Enjoying Scotch Whisky and a few other things



The great Peat region!

Bowmore Gold 1964 Distillation Tasting

I was recently faced with a problem most whisky drinkers have not faced. Which one of these whisky’s do I take a free sample of. The list read like an All-Star team of spirits, most of them aged for two, three, or four decades in Scotland. The one I’d focused in on was the 1964 Bowmore because it was a brand that I really admire. I love peaty scotch, and the delicateness that a Bowmore produces in the Islay style is unique. I’m sure I’d been very happy with some of the others but fortunately I would get the opportunity from a few gracious individuals to try many others for just a smile and a show of true appreciation.

This tasting occurred at the Nth event in Las Vegas and I felt like I’d won the lottery at the opening of the event. Suddenly surrounded by scotch producers, some very familiar, some I’d never heard of, I set out in freshman like frenzy to try as many as I could. Set with some notecards, pen, and my DroidX I started taking notes, and, then after a few, alas, I’d forgotten to take notes. Blame it on the whisky? Well, at least I have my recording from the Bowmore Gold to remind me of that first kiss.

So the Gold is matured in bourbon and sherry casks. I think about 50% in Sherry and the casks, again I belive, were Heaven Hill casks. 701 bottles are being released.

The nose was very floral and fruity.

The taste, beautiful. Very complex, and well rounded. A very creamy vanilla highlighted on the palate and then the finish was the equivalent to the finest ending ever concieved on film. It wasn’t until a minute afterwards that the peat of Islay turned around and winked. Blown away I was, and very happy with my choice.

Is drinking a whisky aged 44 years living The Scotch Life, you bet!

1974 Ardbeg Cask 3541 Tasting

Go ahead! Be very, very jealous if you are an Ardbeg fan (for that matter a fan of scotch) and have not had the pleasure of tasting something as rare as this sample taken directly from cask 3541 and brought to the Nth event in Las Vegas. Here a select few, including yours truly, was able to sample this marvelous spirit. I did, twice, yes, I grovelled, but you would too if you were an Ardbeg fan. On my tasting mat I have the following words written down:

Aroma – Rum and raisins, brazil nut, toffee, chocolate, cherries. With water added, lavender, toffee, and cappuccino.

Taste – Milk chocolate, ganache, cappuccino, gentle smoke and orange oil.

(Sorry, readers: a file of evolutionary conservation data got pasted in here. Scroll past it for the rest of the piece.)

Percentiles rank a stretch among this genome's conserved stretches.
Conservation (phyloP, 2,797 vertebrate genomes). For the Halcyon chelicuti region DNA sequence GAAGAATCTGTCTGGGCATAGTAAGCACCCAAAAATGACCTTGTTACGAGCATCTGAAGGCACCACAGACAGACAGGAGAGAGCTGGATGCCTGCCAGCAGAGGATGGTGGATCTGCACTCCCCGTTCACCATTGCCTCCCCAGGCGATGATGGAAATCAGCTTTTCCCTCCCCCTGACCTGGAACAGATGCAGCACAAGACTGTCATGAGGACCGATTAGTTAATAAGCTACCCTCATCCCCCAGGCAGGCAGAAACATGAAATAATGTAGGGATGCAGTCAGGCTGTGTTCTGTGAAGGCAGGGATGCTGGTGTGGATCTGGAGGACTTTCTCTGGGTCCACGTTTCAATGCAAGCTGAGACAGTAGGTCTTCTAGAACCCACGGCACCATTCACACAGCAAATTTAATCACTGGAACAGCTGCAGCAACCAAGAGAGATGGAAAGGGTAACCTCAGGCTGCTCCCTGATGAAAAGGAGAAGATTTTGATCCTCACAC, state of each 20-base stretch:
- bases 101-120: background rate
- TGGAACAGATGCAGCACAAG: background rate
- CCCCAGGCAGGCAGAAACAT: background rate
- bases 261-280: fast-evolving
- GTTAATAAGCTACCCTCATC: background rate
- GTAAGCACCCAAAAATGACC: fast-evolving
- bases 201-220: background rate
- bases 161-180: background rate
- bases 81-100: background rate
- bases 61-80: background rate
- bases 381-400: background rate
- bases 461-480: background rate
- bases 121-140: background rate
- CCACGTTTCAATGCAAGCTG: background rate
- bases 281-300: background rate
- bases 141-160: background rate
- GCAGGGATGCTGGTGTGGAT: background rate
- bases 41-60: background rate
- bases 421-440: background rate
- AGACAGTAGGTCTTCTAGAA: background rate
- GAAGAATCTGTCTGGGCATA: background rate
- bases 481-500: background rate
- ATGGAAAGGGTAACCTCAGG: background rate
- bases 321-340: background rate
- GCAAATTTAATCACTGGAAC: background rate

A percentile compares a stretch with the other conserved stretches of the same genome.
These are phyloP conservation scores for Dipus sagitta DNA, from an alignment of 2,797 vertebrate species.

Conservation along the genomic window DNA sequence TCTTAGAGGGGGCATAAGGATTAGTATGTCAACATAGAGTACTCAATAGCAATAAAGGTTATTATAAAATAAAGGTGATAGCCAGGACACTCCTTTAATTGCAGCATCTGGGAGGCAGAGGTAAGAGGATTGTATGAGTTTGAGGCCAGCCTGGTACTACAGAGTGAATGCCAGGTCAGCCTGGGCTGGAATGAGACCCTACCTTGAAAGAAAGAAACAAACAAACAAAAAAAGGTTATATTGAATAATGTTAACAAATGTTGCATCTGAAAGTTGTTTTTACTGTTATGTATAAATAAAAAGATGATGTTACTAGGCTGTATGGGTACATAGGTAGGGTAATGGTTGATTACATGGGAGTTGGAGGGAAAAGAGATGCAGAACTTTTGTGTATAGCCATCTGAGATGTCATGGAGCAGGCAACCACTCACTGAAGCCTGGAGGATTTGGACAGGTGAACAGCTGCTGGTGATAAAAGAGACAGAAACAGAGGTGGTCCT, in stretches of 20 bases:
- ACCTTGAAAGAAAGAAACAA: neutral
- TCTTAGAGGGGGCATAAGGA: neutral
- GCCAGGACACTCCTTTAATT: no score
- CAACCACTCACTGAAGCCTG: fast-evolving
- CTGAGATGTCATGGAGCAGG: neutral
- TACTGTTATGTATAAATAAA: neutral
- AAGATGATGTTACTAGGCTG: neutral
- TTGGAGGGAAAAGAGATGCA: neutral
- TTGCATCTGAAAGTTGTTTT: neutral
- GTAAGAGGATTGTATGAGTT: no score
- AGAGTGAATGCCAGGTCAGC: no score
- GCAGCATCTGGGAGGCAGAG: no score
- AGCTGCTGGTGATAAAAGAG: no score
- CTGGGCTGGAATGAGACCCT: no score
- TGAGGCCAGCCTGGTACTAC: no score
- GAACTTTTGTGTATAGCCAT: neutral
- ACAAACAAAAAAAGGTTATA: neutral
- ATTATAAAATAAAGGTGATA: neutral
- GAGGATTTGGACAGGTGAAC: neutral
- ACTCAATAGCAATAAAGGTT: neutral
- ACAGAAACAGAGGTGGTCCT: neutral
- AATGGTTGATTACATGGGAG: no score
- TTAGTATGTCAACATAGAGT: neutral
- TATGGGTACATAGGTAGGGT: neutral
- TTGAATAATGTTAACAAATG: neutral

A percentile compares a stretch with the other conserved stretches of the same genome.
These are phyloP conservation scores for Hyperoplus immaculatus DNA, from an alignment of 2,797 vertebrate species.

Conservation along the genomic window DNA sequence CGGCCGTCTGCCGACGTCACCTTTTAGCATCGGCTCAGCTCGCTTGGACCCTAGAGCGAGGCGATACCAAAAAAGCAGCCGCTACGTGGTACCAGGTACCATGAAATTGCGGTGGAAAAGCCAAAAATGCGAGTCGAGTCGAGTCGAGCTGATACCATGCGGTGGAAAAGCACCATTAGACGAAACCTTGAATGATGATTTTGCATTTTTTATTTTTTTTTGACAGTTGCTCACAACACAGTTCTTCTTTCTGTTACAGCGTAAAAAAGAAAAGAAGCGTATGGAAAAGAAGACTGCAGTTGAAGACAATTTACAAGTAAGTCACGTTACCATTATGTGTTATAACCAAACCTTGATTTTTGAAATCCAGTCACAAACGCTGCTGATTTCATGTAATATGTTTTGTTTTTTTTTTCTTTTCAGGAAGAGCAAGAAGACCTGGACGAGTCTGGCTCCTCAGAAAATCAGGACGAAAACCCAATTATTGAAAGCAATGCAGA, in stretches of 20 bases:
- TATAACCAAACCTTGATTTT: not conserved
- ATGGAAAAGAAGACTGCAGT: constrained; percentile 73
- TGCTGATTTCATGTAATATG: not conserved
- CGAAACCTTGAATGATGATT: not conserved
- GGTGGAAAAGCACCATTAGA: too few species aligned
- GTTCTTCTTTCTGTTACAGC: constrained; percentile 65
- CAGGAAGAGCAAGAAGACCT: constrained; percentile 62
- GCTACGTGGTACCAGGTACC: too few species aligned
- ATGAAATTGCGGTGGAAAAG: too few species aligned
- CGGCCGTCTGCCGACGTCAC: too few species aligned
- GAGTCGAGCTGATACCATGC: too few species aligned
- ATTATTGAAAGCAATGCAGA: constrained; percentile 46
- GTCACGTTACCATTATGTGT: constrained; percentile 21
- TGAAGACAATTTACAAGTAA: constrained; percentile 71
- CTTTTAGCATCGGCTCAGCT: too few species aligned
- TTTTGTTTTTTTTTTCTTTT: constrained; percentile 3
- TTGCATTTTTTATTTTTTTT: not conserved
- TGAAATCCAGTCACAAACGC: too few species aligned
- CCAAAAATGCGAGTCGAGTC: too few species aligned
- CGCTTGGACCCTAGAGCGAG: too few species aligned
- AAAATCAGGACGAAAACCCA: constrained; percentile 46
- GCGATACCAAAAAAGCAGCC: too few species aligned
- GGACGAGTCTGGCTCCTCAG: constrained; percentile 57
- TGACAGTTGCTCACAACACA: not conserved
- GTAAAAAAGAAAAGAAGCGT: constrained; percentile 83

Finish – Complex, orange oil, mature, bacon, pork.

These are words from the Ardbeg rep, I did not get all of them but wouldn’t contradict them. What I do remember about this product was the orange oil. It was really nice, really warm and very rounded. From what I gathered, you can own two bottles of 1974 along with a bespoke leather gun case, price, I think was around $16,000 (US). If you want some, I’m sure Ardbeg will be happy to talk to you! If you don’t know how to get ahold of them go to their website.

The Ardbeg story is interesting and its great to know that this distillery was in fact rescued (ultimately) by Glenmorangie. Although Ardbeg is working, production wise, from product produced after being resurrected around 1990, they are working miracles and winning fans (not to mention awards) with the guidance and expertise of Bill Lumsden and David Blackmore.

I have tasting notes for five other Ardbeg’s that I tasted and will share them soon. I personally have the Corryvreckan and have a bottle of the “Beist” on the way that I am very excited about. This is a product that I intend to own as many of the offerings that I can. The 1974…… In time.

Whisky Chef – Single Malt TV

Whisky Chef – Lagavulin & Scallops (via SingleMaltTv)

Imagine the Islay “Angels’ share!”

Imagine the Islay “Angels’ share!”

Bowmore Islay Single Malt Scotch Whisky 12yr.

Such a distinctive smell, like it should be a dessert…. Maybe that is what it is! Bowmore and I first met in Ottawa, the beautiful capital of Canada, where we cozied up to each other in the Fairmont Hotel. Soon my workmates also were interested in my newly purchased Scotch also. It was almost like high school, I was in high demand because I had a bottle of whisky! Only we were grown ups with expense accounts. Anyhow, I reacquired a bottle of Bowmore at my local store and was pleased to see it stocked well and on sale.

For those of you who are unfamiliar with Bowmore, they (Bowmore) state that they are the “original Islay distillery,” and since I’m firmly planted in the “the States” I have no reason to doubt that. There are certain scotchs’ (i.e. Lagavulin) that last quite awhile in my cabinet because I count them as “special” and not a daily drink or a house scotch. The Bowmore 12yr. is one of those that I like to enjoy my time with.

This whisky holds very true to the Color/Nose/Palate notes on the packaging and all I’d personally add is that it is a very lively and citrus like product. That it is an Islay product I believe makes it unique. When I smell and taste this product I think of Tiramisu or some chocolate type of dessert. As far as the peatiness that an Islay product carries, I find this one to be much more balanced and reserved. For some reason I think adding water to it brings out the peat exponentially. Perhaps exciting the seas?

I enjoyed mine with french truffles.


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